Stationstaal as a remedy for waiting
In search of a new experience that would meet the needs of the traveller, the inventive designers came up with a fitness machine, a travel game and fridge magnets. The three ideas were tested directly on the end user, a method that is typical for the two designers to gain new knowledge immediately. In their search for playful solutions for public spaces, they combine a proactive attitude, a social ‘research through making’ approach, their gift to get in touch with the users of their designs and often also humour.
They went out like some sort of design interventionists, armed with 65,000 magnetic letters. From a central point, a so-called Taalcorner (ed. Language corner), train passengers could make words and phrases with letters of their choice and stick them to corners and steel poles at the station. Every morning, a different language expert provided the kick-off. Bouke and Wouter then examined the texts. This gave them a good idea of how the language of the station developed day by day.
‘While testing, we noticed a connection between the letters, the station and the travellers,’ says Bouke. ‘There I was again as an undercover agent observing and learning how language fanatics handled our experiment from the coffee place opposite the Taalcorner. How do families, acquaintances or strangers play, share, laugh? How do they connect with one another?’, they wondered. The designers saw that slowly but surely the letters started to attract attention at the Taalcorner, the waste bins in the corridor and the H-profiles on the platform by both DDW visitors and casual passers-by. They all meet one another: subtle letter thieves, clever Scrabble players, local city poets and young rappers actively shared their passion for language. Amongst them writer, comedian and linguist Wim Daniëls, rapper and performer Bryan van Belzen (aka BRAZ), poet Arnoud Rigter, travellers and waiting visitors, who all expressed their thoughts about daily concerns, global social challenges or their love for language.
To test their ideas quickly and effectively with the end user, Wouter and Bouke first placed the fitness objects at the station during a hot summer day. Over a six-hour period, they experimented on different locations and with different methods. Nobody started doing real work outs. Only a handful of people started doing some exercises, but most of them were NS employees themselves. It turned out to be too hot for sports activities. “However, the responses were good. Most passers-by took a photo and thought it was fun,” says Bouke, “but that was not the goal. The aim was to connect and entertain.”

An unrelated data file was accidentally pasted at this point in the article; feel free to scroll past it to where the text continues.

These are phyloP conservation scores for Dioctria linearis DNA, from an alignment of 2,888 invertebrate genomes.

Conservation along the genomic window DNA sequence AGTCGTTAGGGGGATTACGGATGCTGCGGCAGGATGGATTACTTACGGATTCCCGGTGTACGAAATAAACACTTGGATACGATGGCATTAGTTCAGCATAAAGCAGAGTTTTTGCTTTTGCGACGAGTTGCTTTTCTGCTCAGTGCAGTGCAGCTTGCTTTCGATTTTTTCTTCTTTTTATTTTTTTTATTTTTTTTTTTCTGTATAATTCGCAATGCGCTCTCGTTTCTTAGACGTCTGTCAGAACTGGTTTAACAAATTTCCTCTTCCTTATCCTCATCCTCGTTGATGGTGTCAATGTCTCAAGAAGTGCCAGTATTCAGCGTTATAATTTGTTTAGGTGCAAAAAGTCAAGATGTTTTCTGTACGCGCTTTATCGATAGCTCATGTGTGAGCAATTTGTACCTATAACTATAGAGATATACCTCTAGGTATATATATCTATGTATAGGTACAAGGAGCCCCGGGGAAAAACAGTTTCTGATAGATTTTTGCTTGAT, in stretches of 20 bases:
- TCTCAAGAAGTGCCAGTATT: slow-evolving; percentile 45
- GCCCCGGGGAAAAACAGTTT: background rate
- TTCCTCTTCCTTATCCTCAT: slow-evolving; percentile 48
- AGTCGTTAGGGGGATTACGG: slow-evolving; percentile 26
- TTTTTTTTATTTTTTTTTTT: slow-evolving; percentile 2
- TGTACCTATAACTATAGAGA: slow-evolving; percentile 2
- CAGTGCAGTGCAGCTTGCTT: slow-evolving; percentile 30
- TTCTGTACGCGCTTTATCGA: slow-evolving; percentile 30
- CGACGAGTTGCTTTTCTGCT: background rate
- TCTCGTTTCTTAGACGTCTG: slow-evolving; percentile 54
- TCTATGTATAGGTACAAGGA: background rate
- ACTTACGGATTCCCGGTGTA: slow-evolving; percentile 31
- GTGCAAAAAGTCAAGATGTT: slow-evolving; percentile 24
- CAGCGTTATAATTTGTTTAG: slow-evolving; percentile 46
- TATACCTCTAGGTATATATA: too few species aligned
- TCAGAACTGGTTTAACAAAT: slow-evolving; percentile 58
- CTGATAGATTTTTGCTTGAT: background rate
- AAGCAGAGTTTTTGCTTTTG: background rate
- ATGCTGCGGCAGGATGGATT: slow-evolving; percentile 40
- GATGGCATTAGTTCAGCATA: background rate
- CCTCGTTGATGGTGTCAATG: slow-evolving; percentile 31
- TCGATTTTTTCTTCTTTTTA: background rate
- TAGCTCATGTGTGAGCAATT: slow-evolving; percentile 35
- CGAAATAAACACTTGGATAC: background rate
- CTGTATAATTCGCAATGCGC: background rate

Then they chose travel games to connect travellers together, a smaller action that would make time fly. Connect four, Noughts and crosses, and Dots and boxes, were prominently placed in various locations at the station: in waiting areas, at ticket machines, on the platforms or in the walking routes. But travellers did not play, at least not within the desired framework. The games did not stimulate interaction with strangers and caused little wonder. Mobile phones were still the most attractive toys.
The designers wondered how they could offer a game within a minimal framework, using the station’s unused surface as a canvas. They found a game that requires a small action, can easily and anonymously be executed and is attractive and inspiring for both yourself and others: magnetic letters, with which a loving phrase, food for thought or a poetic text can be made for your fellow traveller. By using magnetic objects such as the station’s steel construction, the H-profiles and the banisters, the canvas is infinite and offers opportunities for a diverse audience to post, share or change something.